It was more of the same for Clayton Kershaw, who added another chapter to his Hall of Fame story with the Dodgers.
What went right
Kershaw made his seventh straight All-Star team and won his fifth ERA title, topping the National League with a 2.31 mark. He joined rare company, lowering his career ERA — now 2.36 — for a ninth consecutive season.
Kershaw finished second in National League Cy Young Award voting, and is the only pitcher to receive first-place votes in seven consecutive seasons. He joined Greg Maddux as the only pair to finish in the top five in Cy Young balloting in seven straight years.
The Dodgers won 16 straight Kershaw starts from May 6 to Sept. 1, with the left-hander going 12-0 with a 1.70 ERA during that span.
Kershaw led the majors with a 6.73 strikeout-to-walk ratio.
With his season-high 14 strikeouts against the Brewers on June 2 — one shy of his career best — Kershaw passed 2,000 strikeouts in his career, the fifth-youngest in MLB history to reach the milestone.
Kershaw was magnificent in Game 1 of the World Series against the Astros, striking out 11 in his seven innings, allowing only one run. “To me, this was his masterpiece,” teammate Brandon McCarthy said.
What went wrong
Staked to leads of 4-0 and 7-4 in Game 5 of the World Series in Houston, and with the chance to give the Dodgers the series lead heading back to Los Angeles, Kershaw lost his command and was unable to complete five innings in a contest the Dodgers would lose 13-12 in 10 innings.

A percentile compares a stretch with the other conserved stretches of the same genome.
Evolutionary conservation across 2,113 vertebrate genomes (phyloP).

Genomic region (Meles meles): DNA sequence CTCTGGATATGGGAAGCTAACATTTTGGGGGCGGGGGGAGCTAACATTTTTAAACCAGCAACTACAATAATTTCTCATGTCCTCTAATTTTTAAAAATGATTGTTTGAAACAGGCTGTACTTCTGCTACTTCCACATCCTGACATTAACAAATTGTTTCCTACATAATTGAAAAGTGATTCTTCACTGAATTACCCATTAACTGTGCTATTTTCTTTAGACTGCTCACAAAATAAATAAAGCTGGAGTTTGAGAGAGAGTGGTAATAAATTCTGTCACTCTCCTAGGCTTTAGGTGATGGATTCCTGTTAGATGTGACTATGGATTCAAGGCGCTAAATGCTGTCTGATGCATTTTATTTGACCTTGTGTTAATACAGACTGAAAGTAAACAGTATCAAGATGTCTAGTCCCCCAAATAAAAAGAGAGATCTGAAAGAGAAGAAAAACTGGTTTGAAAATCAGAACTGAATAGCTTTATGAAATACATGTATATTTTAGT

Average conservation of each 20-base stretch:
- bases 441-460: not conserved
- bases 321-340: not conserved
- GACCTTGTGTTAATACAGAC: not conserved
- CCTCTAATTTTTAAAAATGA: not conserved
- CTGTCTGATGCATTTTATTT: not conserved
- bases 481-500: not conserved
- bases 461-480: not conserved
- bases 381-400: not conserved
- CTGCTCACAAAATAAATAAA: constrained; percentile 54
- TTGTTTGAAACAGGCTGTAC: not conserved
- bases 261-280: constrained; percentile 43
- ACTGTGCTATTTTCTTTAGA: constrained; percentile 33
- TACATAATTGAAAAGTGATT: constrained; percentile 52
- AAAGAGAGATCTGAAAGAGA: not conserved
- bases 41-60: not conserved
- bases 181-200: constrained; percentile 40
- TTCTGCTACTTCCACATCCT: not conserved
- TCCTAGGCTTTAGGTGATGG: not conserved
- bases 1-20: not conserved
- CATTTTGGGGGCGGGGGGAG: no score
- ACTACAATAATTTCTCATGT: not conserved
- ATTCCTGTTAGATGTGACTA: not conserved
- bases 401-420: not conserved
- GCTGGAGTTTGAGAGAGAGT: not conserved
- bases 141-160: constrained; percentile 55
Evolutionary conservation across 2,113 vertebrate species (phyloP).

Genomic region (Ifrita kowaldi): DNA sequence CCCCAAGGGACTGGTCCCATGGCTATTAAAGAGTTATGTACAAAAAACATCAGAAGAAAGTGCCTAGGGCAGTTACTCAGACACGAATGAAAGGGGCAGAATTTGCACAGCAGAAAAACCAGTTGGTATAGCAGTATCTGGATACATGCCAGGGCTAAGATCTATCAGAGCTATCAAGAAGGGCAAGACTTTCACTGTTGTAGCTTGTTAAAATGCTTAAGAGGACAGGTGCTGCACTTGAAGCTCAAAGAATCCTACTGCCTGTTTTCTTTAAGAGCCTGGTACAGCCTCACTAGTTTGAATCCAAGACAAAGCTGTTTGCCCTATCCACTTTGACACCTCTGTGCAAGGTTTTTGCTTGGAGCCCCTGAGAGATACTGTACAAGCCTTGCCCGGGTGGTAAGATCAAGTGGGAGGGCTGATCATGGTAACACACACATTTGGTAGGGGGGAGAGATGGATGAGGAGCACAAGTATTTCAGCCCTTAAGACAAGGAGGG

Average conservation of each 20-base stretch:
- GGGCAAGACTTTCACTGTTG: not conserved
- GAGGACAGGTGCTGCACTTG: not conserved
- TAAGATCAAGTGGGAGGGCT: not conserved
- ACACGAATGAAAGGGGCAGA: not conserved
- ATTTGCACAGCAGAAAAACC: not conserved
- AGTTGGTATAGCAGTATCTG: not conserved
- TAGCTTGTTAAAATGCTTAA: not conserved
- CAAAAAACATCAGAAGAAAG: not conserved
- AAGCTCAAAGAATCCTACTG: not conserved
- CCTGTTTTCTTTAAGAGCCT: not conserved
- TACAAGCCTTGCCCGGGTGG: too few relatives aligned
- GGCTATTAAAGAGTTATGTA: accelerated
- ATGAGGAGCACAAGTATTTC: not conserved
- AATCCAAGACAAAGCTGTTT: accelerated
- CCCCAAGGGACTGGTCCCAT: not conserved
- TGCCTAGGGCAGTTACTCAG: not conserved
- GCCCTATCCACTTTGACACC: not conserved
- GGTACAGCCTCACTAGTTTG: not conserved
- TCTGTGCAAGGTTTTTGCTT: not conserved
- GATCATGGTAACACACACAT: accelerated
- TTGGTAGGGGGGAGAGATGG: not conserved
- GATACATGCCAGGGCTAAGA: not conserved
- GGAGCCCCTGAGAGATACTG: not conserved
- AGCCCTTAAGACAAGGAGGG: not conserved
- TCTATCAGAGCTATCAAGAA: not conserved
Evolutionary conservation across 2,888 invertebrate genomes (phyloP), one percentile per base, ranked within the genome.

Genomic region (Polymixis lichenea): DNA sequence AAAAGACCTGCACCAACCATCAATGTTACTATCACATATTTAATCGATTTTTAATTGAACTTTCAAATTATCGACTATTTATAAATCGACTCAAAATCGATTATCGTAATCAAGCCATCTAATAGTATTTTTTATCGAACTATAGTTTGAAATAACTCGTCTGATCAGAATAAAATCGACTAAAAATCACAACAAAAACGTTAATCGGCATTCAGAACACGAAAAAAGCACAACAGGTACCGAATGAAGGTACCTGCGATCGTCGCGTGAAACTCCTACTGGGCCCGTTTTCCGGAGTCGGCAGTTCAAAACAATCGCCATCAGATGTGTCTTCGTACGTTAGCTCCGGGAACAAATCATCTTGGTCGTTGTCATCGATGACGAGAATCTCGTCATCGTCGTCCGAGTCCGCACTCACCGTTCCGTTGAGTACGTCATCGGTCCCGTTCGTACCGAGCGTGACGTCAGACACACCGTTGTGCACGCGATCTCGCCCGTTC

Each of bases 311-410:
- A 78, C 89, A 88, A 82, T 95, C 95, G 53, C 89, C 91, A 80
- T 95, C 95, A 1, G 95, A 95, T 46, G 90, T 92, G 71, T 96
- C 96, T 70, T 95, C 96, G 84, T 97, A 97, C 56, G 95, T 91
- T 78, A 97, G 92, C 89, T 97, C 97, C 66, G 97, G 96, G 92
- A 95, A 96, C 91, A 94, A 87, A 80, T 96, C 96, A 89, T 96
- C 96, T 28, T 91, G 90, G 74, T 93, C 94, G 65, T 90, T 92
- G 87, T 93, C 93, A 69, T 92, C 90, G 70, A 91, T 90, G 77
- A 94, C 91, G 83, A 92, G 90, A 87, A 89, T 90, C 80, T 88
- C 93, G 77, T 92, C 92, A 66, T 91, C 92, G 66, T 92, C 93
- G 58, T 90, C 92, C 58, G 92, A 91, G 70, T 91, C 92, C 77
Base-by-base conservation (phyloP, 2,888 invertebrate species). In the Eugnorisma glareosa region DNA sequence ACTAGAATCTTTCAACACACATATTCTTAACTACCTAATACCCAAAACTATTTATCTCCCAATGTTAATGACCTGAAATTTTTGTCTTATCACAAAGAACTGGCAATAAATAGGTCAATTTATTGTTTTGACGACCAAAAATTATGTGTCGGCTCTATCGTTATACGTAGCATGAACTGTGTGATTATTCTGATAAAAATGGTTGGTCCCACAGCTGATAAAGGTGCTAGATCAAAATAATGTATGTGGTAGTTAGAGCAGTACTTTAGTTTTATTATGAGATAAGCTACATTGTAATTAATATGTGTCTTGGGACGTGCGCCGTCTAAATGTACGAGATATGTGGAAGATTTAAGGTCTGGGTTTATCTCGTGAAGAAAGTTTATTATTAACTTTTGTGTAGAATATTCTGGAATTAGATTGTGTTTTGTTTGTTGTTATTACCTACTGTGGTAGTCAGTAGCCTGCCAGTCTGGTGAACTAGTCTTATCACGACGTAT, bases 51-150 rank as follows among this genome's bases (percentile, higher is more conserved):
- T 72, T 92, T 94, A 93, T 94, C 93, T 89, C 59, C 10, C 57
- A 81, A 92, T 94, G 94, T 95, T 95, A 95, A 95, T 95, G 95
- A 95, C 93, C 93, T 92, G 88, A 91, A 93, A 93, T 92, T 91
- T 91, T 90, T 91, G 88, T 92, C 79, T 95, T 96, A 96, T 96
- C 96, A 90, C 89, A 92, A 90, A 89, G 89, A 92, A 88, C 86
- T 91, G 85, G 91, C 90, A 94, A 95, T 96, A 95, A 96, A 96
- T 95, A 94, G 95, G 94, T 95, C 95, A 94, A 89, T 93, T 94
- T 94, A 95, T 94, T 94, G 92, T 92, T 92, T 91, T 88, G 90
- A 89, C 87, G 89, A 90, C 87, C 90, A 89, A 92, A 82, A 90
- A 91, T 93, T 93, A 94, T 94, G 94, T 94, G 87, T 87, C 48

Kershaw allowed his first career grand slam, on Sept. 18 to Phillies outfielder Aaron Altherr. It was one of 23 home runs allowed by Kershaw in 2017, seven more than he allowed in any previous season.
Missing five weeks with back tightness likely cost Kershaw his fourth career Cy Young Award. Even with the missed time Kershaw tied for the major league lead in wins, and he joined Mike Boddicker (1984) as the only pitchers to lead their league in ERA and wins and not win the Cy Young Award.
Stats: 18-4, 2.31 ERA, 202 K, 30 BB in 175 IP
Salary: $33.5 million, including $33 million in salary and $500,000 for finishing second in NL Cy Young voting
Game of the year
We’ll go with Game 1 of the World Series here, allowing three hits, one run and no walks against Houston in his first Fall Classic start. Kershaw’s 11 strikeouts were the third-most by a Dodgers pitcher in a World Series game.
Kershaw has three years and $98 million remaining on his contract, including $33 million in 2018. He can opt out of his deal following next season and become a free agent.